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words that came into Russian from Greek during the Byzantine period (through Slavic translations of religious books); also, terms formed from Greek roots and affixes.

Grecisms may be found in church usage (Russian lampada, “icon lamp”; angel, “angel”; episkop, “bishop”; ladan, “incense”; ikona, “icon”). Christian personal names (Andrei, “man”; Georgii, “farmer”; Evgenii, “wellborn”), and terms in the arts and sciences (Russian istoriia, filosofiia, drama, tragediia, and melodiia). A large number of modern scientific terms consist of Greek roots and affixes (Russian gen from Greek genos, “race” or “family”; mono- from Greek monos, “one.” “single”; psevdo- from Greek pseudos, “lie,” “falsehood”; psikho- from Greek psyche, “soul”: sin- from Greek syn, “with.” “together”;fob- from Greekphobos, “fear”). The Russian terms avtogennyi (autogenous), monotip (monotype), psevdonim (pseudonym). psikhologiia (psychology), sinkhronnyi (synchronous), and gidrofobiia (hydrophobia) are formed in this way.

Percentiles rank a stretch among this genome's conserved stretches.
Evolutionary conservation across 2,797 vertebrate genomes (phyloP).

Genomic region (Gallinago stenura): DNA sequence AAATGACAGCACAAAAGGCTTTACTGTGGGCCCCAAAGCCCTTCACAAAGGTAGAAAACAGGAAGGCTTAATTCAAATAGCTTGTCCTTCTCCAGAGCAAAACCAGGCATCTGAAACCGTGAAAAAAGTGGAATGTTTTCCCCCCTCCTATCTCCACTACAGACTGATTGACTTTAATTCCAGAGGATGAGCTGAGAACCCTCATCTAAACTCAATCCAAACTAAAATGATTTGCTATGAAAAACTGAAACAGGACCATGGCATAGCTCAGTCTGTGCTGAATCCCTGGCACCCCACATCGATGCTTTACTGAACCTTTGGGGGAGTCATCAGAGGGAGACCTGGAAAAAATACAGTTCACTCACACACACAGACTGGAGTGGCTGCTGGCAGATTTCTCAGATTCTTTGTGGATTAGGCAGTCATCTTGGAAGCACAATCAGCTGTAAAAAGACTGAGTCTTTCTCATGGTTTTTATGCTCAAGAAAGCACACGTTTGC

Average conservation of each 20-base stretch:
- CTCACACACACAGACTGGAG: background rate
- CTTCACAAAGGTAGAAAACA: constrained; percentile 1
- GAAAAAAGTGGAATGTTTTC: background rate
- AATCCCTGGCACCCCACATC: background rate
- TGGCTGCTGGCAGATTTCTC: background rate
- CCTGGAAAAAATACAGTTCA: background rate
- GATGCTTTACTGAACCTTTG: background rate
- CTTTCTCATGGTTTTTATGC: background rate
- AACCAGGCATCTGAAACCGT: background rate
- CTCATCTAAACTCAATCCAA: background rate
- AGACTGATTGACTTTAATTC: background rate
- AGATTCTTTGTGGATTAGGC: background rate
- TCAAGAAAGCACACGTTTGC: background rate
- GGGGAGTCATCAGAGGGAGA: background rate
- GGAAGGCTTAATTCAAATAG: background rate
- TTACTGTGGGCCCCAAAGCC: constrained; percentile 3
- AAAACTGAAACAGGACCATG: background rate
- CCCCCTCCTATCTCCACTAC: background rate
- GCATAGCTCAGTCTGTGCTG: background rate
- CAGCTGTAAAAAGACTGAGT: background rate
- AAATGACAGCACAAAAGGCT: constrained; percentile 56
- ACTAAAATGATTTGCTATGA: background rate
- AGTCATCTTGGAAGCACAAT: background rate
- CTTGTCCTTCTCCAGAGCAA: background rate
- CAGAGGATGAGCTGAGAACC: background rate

Pokrovskii, M. M. Semasiologicheskie issledovaniia ν oblasti drevnikh iazykov. Moscow, 1895.
Iushmanov. N. V. Elementy mezhdunarodnoi terminologii: Siovar’-spravochnik. Moscow. 1968.
References in periodicals archive ?
There are many more Graecisms that Petronius uses in his novel(34) and similarly at 140.5 he needs the Greek ritual word to provide his mock-ceremony with the ridiculous authority of a pseudo-religious atmosphere.
Although the Cena Trimalchionis recalls Sermones 2.8 in both structure and content, Petronius has done more than reproduce Horace's treatment: aside from spectacular food and entertainments, the protagonist encounters a group of freedmen who, in contrast to his own urbane Latin, speak in a language characterized by solecisms, graecisms, cliches, and proverbs.